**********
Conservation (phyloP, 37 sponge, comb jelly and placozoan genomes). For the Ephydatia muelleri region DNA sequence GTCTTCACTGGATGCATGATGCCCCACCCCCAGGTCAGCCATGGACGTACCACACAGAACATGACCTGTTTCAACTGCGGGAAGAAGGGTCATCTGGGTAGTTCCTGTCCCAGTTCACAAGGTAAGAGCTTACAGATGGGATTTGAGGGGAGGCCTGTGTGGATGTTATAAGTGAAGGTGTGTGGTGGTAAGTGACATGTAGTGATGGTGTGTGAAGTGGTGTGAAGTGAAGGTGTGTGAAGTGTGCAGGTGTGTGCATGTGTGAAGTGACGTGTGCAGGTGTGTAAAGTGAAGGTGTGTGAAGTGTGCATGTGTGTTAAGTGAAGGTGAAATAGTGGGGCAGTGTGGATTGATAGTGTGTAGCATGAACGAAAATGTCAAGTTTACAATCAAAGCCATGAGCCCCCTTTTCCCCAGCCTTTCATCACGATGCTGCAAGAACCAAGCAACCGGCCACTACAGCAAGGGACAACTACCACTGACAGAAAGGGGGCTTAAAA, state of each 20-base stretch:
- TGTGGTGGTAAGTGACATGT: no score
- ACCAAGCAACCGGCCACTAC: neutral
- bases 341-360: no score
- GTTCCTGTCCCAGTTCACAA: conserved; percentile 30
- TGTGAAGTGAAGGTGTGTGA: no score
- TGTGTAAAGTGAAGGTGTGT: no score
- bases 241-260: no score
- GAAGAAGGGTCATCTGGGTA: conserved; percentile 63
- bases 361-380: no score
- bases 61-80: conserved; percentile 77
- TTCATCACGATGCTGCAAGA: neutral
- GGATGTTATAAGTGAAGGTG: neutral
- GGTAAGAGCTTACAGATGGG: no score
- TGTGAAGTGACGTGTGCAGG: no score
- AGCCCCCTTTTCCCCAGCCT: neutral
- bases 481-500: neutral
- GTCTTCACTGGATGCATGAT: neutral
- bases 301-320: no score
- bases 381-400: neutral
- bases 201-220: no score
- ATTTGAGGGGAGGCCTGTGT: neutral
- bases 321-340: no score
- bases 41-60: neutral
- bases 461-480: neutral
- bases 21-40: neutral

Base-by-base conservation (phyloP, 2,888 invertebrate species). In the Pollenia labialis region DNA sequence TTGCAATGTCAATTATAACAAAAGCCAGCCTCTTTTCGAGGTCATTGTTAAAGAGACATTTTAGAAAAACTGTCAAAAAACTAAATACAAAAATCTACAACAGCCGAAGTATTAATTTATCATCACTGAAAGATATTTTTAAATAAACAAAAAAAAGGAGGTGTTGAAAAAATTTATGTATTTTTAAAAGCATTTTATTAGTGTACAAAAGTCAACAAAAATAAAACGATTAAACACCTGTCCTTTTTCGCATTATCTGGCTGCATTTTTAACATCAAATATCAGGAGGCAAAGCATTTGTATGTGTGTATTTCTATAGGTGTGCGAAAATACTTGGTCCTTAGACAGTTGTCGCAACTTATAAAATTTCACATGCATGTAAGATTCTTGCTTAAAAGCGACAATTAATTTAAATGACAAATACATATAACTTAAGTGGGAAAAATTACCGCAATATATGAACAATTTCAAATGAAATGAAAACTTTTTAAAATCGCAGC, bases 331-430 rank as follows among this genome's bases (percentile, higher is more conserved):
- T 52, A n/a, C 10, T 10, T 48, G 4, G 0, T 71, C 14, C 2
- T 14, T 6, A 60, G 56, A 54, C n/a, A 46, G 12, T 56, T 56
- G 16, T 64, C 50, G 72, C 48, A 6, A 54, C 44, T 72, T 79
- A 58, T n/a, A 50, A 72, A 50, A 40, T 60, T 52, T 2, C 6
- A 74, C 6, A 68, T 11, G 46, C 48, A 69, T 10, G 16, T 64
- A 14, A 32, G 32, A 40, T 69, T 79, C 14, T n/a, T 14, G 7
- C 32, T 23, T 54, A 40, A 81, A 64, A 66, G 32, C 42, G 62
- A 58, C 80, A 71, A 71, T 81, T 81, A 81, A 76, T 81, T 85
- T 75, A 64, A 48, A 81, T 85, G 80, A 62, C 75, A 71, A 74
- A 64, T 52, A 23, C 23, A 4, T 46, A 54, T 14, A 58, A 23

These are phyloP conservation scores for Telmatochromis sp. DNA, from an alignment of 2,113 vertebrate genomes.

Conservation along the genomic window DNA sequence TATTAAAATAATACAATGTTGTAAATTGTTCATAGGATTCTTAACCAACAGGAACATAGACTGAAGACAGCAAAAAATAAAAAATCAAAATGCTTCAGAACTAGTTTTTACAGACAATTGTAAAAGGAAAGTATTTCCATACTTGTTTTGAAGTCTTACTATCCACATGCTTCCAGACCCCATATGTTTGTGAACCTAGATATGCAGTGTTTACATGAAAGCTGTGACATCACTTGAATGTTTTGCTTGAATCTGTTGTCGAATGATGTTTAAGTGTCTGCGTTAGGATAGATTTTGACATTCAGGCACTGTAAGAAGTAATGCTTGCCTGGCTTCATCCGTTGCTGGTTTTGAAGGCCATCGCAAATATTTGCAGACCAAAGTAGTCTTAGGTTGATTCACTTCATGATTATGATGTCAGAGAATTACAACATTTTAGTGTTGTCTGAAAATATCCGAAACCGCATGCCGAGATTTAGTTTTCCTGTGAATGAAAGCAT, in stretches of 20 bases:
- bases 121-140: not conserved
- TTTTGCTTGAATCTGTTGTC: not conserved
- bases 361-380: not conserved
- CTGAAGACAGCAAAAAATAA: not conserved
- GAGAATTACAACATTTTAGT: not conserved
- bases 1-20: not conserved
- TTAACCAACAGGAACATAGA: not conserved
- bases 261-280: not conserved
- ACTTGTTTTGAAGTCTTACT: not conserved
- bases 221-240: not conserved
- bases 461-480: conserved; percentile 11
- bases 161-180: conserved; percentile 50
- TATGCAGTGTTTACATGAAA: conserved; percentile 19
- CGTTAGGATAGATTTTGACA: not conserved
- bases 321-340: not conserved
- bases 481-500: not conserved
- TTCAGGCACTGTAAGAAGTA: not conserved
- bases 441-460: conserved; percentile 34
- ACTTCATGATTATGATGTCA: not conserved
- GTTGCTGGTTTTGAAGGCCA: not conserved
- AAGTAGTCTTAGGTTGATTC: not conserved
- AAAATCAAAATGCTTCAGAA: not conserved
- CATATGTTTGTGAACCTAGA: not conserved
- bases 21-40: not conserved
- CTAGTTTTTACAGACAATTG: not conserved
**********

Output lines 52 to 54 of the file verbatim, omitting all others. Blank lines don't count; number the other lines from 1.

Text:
- TATGCAGTGTTTACATGAAA: conserved; percentile 19
- CGTTAGGATAGATTTTGACA: not conserved
- bases 321-340: not conserved